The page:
The Ecomedia of Polar Exploration - Hester Blum
Location: Room 201 (Hagstrum Room), University Hall (Map it)
Facing climate extremity, polar expedition members in the long 19th century experimented with media forms, or "polar ecomedia," to represent their position both out of place (at the ends of the earth) and out of time (in sunless polar winters). These forms include ship newspapers, notes in bottles, letters, cairn messages, and rescue notices printed on colored silk. In this talk, Blum shows how such evanescent textual records offer unexpected devices for comprehending climatic extremity, and potential ways of imagining resilience in our contemporary Anthropocenic moment of accelerating Arctic and Antarctic polar ice sheet collapse.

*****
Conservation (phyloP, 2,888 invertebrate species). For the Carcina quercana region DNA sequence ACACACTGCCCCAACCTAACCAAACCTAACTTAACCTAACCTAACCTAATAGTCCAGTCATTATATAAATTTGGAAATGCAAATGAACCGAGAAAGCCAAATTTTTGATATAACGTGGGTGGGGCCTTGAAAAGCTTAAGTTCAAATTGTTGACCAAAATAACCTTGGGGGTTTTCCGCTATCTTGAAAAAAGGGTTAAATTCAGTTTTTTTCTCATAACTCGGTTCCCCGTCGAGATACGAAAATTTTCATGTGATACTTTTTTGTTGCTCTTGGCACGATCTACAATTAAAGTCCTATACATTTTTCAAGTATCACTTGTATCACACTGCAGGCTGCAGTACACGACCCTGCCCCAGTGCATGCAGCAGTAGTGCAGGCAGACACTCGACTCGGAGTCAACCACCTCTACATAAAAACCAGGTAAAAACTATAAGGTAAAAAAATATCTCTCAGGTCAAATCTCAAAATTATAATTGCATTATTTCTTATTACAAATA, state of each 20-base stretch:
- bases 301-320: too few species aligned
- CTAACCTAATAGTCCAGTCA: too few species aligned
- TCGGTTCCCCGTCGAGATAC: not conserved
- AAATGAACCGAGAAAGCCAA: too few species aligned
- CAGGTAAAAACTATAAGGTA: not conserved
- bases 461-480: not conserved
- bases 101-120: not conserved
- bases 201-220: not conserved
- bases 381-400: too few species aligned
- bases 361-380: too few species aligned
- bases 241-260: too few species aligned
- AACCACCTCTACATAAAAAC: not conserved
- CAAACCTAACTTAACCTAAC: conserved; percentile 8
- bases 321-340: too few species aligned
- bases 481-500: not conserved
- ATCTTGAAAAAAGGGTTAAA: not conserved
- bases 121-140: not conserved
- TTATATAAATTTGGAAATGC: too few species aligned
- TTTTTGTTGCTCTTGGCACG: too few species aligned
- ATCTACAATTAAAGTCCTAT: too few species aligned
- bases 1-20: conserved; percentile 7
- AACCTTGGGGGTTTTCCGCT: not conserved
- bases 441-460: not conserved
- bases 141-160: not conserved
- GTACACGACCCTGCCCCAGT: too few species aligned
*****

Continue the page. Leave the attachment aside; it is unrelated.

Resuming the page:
Hester Blum is an Associate Professor in the Department of English at Penn State University. Her first book, The View from the Mast-Head: Maritime Imagination and Antebellum American Sea Narratives (UNC Press, 2008), received the John Gardner Maritime Research Award.
This event is presented by the Environmental Humanities Research Workshop and made possible by generous support from the Alice Kaplan Institute for the Humanities, the Department of English, and the Indigenous Studies Research Initiative.